The following movie review does not contain direct spoilers for the film Avatar: The Way Of Water, however general information in regards to the plot, characters, key climax points and events from the original 2009 film that directly relate to events in the 2022 sequel will be heavily discussed.
Please read at your own discretion, or after seeing Avatar: The Way Of Water in theaters.
In 2009, famed director James Cameron took us into the mid-22nd century by way of Pandora, a majestical place where an indigenous humanoid species known as Na’vi exist. The blockbuster sci-fi film, aptly titled Avatar, would go on to become the highest-grossing film of all time, still holding that title to this very day — sorry, Endgame!
The hype for a sequel to Avatar has been on the minds of many movie buffs for the better part of 12 years now. Well, after recently catching an early screening of the official follow-up film, Avatar: The Way Of Water, we’re here to tell you that it was 100% worth waiting for over a decade to see!
Everything that made Avatar such a visual masterpiece is replicated in The Way Of Water with even more technological advances. We saw the film in a Dolby Cinema enhanced with Dolby Vision 3D — glasses included! — that truly helped elevate the experience to be even more immersive. Underwater scenes, and there are a lot of them, pop out with such luminosity that it makes you feel like you’re right underwater with them. Fish swimming by your face, whales making Earth-shattering sounds, explosions from the big climax fight — everything comes alive with the Dolby Cinema experience.
As the ending of Avatar suggests, Sully (Sam Worthington) is alive, well and living full-time reborn in Na’vi Avatar form. He and Neytiri (Zoe Saldaña) are raising their own tribe amongst a village of their people before a familiar foe comes along and threatens their decade-long peace of mind.
Colonel Quaritch (Stephen Lang) is also back and wants revenge, but there’s a personal catch for him; he’s got a son! Sully and his family have been ironically raising Quaritch’s abandoned offspring (Jack Champion), and his fatherly connection, as much as he tries to fight it, plays a key role in character development throughout the sequel.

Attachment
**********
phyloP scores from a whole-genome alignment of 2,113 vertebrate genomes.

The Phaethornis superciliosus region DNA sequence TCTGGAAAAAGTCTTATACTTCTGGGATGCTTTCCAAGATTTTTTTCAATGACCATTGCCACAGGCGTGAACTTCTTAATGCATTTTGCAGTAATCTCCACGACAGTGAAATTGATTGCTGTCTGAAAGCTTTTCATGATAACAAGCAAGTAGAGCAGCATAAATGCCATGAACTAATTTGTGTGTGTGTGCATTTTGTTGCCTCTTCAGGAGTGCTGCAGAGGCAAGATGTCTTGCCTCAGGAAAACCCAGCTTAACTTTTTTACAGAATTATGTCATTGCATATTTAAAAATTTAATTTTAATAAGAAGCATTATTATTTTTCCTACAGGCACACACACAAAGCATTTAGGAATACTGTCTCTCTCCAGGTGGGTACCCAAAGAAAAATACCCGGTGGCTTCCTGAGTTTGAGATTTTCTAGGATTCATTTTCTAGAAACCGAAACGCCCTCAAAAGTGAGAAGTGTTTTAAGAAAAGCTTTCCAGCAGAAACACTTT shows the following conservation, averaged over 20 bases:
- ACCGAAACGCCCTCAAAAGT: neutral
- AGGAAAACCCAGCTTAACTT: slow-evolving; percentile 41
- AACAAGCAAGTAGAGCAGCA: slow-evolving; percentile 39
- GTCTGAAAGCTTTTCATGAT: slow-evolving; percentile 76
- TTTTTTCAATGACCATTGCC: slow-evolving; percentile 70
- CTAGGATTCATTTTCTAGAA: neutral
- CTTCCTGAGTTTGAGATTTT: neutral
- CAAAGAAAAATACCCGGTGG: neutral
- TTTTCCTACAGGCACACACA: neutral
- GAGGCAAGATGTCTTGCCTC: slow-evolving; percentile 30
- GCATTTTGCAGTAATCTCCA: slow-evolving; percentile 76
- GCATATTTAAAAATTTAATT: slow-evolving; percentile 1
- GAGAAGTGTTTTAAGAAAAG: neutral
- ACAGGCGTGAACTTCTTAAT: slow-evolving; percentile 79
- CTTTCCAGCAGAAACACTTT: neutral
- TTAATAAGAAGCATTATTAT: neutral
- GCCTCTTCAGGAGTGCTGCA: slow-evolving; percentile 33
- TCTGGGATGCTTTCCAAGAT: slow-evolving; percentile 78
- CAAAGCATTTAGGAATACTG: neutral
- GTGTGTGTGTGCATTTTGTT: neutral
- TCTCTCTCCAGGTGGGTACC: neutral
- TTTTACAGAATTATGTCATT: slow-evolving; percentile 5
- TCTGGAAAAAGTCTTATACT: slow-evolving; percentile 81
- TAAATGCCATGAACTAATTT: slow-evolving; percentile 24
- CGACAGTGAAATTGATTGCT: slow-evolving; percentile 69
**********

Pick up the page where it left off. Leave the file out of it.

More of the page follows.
Kate Winslet as Ronal is captivating. Sam Worthington continues to shine as male lead Jake Sully. It will amaze you to discover how Sigourney Weaver captures the youthfulness of teenage empath Kiri — she’s voices the hybrid daughter of her own character from the first film. Jamie Flatters, Britain Dalton and Trinity Jo-Li Bliss each give stellar performances as Na’vi siblings Neteyam, Lo’ak and young Tuk, respectively.
With all that said though, it feels like a slight cultural disconnection to see white actors playing the indigenous Na’vi people with features, hair textures and dialects synonymous with African and Native American cultures. For context, Worthington’s Sully is rocking a full head of dreadlocks for the entire duration of the film. You’ll also spot a literal sea of Na’vi’s rocking cornrows, box braids and other protective African-inspired hairstyles. We won’t go as far as to call it cosplay, particularly since Na’vi are a fictional race void of real-life rules, but cultural moments in time like this deserve proper representation. Thankfully the cultural confusion is balanced out with the other half of the main cast, including the return of Zoe Saldaña as female lead Neytiri, a powerful performance by Cliff Curtis as male co-lead Tonowari, C.C.H. Pounder back as the wise and spiritual Mo’at, newcomer Bailey Bass as youthful beauty Reya, Filip Geljo as Aonung and Duane Evans Jr. as Rotxo.
Stephen Lang’s incredible performance as Colonel Miles Quaritch is a standalone; his MAGA-style buzzcut follows over even into Avatar form, and every step of the way you view him as an entitled hyper-masculine white male with misplaced aggression. Yeah, that type!
The continuing love story between Neytiri and Sully, intertwined within the family dynamic of raising both biological and adopted children, is probably more beautiful to witness than the actual graphics themselves, outstanding as they may be. You feel their passion, pain, grief, anger and most importantly pride in being Na’vi people with every scene. Fans of Saldaña will immediately notice her signature raspy rage, as seen in more emotional roles, during one of the most pivotal scenes of the film’s climax. The pain and aggression, madness even, when you see what happens is both heartbreaking and understandable, while also rendering praise for her revenge tactics.
Overall, the movie captivated an array of emotions that will surely appease all types of moviegoers. From getting to know the ways and lifestyle of the underwater-savvy Metkayina tribe to witnessing how family and love are some of the strongest bonds in human and/or humanoid life, Avatar 2 shapes up to be a strong competitor for movie of the decade.
Let’s see if it matches the success of its predecessor. We’ll go out on a limb and say it most definitely will.
Watch Avatar: The Way Of Water right now in a theater near you. Peep the trailer below:
Review: ‘Avatar: The Way Of Water’ Was Definitely Worth The 12-Year Wait was originally published on blackamericaweb.com
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